“What you’d expect is that as you reach the right energy, you suddenly see inside the extra dimensions, and gravity becomes big and strong instead of feeble and weak,” says Parker. The sudden extra pull of gravity would cause particles to scatter far more inside the machine, giving scientists a clear signal that extra dimensions were real.

Extra dimensions may separate us from realms of space we are completely oblivious to. “There could be a whole universe full of galaxies and stars and civilisations and newspapers that we didn’t know about,” says Parker. “That would be a big deal.”

discoverynews:

Higgs Boson Likely a ‘Boring’ Boson: “The thing with physicists is that they love discovering something unexpected, strange or exotic. This mindset is what makes physics, and indeed all science disciplines, awesome. But in light of the grand announcement of the probable discovery of the elusive Higgs boson in July, it looks like the particle that was discovered is likely a “standard” Higgs boson. As in, it’s a little bit boring.


OK, it’s not really boring. The Higgs boson could never be boring. Just a little, um, antisocial? Find out more.

Will the Real Higgs Please Stand Up? (Infographic)

Physicists working at the Large Hadron Collider (LHC) in Switzerland have observed evidence of a new subatomic particle. Further research will try to determine if it is the elusive Higgs boson, thought to be responsible for giving matter its property of mass.

In the Standard Model of physics, matter is made up of small particles called fermions (including quarks and leptons). Forces such as electromagnetism are carried by bosons.

Physicists use electromagnetic fields to whip beams of protons around and around, accelerating them to nearly the speed of light. This gives the protons enormous kinetic energy. Finally the beams are allowed to intersect, and where protons collide, their energy is released. New particles – some of them very short-lived – are formed from this energy.

As Albert Einstein discovered, mass can be defined as a quantity of energy. Subatomic particle masses are given as amounts of electron volts (the energy of a single electron accelerated by a potential difference of one volt). The newly discovered particle - possibly the Higgs boson – is found to have a mass of about 125 billion electron volts. Other particles, such as photons, have no mass at all.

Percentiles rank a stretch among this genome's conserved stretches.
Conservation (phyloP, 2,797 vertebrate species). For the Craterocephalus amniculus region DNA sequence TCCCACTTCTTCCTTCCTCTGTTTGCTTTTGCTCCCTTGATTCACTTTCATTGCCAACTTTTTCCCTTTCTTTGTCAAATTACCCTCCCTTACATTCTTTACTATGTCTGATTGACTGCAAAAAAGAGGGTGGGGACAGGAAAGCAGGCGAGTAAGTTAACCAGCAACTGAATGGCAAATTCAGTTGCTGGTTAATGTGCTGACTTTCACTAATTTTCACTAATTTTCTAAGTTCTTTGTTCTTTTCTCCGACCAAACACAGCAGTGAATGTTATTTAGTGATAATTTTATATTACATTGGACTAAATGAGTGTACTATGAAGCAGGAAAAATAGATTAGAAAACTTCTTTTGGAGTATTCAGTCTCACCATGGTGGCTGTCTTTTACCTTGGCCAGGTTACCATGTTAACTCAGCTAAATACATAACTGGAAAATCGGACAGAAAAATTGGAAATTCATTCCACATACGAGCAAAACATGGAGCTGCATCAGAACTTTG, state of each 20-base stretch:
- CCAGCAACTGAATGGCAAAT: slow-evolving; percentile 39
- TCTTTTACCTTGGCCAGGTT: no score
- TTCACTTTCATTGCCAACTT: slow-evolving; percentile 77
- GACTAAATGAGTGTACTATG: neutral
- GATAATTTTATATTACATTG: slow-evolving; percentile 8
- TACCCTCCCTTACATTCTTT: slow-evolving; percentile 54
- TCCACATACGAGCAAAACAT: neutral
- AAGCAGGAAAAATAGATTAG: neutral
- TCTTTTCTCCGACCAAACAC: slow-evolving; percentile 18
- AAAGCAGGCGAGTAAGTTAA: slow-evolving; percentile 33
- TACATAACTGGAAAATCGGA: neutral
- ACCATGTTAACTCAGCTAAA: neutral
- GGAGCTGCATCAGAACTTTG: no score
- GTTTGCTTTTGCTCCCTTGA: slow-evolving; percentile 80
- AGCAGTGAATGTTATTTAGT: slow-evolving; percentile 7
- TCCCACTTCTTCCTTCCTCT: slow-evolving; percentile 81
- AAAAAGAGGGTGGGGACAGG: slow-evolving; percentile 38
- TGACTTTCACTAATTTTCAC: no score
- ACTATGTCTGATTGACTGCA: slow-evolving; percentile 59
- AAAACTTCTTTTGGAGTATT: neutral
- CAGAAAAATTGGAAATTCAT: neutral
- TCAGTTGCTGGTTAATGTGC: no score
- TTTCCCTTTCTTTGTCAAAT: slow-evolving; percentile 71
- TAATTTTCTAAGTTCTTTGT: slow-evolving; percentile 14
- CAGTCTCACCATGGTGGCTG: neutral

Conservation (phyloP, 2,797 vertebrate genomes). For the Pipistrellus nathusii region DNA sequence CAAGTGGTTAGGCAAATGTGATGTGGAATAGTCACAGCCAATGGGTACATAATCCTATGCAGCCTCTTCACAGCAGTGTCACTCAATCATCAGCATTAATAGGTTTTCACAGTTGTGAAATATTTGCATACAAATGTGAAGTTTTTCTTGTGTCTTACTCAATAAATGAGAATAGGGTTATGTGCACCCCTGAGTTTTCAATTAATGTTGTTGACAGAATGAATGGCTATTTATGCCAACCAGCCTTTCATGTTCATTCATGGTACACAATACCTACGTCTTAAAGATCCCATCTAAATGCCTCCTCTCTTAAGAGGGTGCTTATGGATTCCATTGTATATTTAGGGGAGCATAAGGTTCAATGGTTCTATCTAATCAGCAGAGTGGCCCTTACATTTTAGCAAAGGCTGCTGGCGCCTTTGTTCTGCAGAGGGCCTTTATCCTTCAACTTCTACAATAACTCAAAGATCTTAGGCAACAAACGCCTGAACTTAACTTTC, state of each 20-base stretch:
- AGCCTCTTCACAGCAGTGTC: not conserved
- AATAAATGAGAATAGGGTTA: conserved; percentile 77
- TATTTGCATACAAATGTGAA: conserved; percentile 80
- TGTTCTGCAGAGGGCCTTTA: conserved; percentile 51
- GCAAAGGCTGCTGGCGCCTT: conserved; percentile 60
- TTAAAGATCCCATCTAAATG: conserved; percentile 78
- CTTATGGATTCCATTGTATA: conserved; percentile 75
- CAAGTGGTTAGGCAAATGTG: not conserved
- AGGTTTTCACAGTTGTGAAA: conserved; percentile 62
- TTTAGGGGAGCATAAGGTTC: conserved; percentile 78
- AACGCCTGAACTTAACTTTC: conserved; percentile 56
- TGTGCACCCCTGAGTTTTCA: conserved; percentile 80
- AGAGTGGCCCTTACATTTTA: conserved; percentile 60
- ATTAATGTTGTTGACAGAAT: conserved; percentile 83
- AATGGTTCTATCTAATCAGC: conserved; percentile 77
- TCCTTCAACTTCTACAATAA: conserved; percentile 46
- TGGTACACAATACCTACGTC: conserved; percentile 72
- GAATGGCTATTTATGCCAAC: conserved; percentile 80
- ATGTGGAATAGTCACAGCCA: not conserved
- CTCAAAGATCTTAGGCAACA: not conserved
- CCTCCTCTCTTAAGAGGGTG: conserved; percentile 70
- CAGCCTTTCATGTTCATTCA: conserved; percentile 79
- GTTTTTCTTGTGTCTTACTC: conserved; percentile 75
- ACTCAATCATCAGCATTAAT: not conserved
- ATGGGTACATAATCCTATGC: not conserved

Full Article

expose-the-light:

7 Things You Always Wondered About The Higgs boson

1.What is it?

What is it?

The Higgs boson is the name of the particle that is the last missing piece of the puzzle in the Standard Model of physics, the model that explains pretty much how everything in the universe works — i.e. why things have mass and experience forces.

2.Why is it called the “God Particle”?

Why is it called the "God Particle"?

Nobel Laureate Leon Lederman (above) gave it the nickname because of its importance, and also because it’s kind of everywhere and nowhere at the same time? Some people really don’t like the name because it makes it seem like it actually has something to do with God.

3.Okay then who’s Higgs?

Okay then who's Higgs?

Peter Higgs is the physicist who proposed there was an energy field that occupied the whole universe and that gave particles their mass. This energy field is now called the Higgs field, made up of Higgs bosons. (Remember that thing they’re trying to find?)

4.What does it look like?

7 Things You Always Wondered About The God Particle

I don’t know! They haven’t found it yet. But maybe something like this.

5.How are they going to find it?

How are they going to find it?

There’s this thing called the Large Hadron Collider, the largest and most powerful particle collider in the world, that is essentially a giant underground circular tunnel (about 17 miles.) Physicists use it to smash protons into each other, because when they collide there’s a very tiny flash of energy that sometimes contains a Higgs boson (one collision in a trillion.) Oh and it lasts for like a fraction of a second, that’s why it’s REALLY hard to find.

6.So, uh, why is it such a big deal?

7 Things You Always Wondered About The God Particle

If it exists, it “would be the greatest advance in knowledge of the universe in decades.” It will confirm that everything we’re comprised of has mass — without it, we’re all just massless, meaningless particles floating in space, or something.

7.Oh man! So did they find it?

7 Things You Always Wondered About The God Particle

They accidentally announced its discovery yesterday, but CERN (the place where all that particle colliding has been happening) made an official announcement this morning in Switzerland saying their latest experiments show “strong indications for the presence of a new particle”, which could be the Higgs boson. But maybe not.

mothernaturenetwork:

Why physicists hate calling Higgs boson the God particle
The term ‘God particle’ came from a publisher looking to shorten the title of a book concerned with the search for the Higgs boson.

mothernaturenetwork:

Physicists react to Higg boson news
While some researchers see the discovery as a good sign in the search, others are still waiting for conclusive proof of the so-called God particle.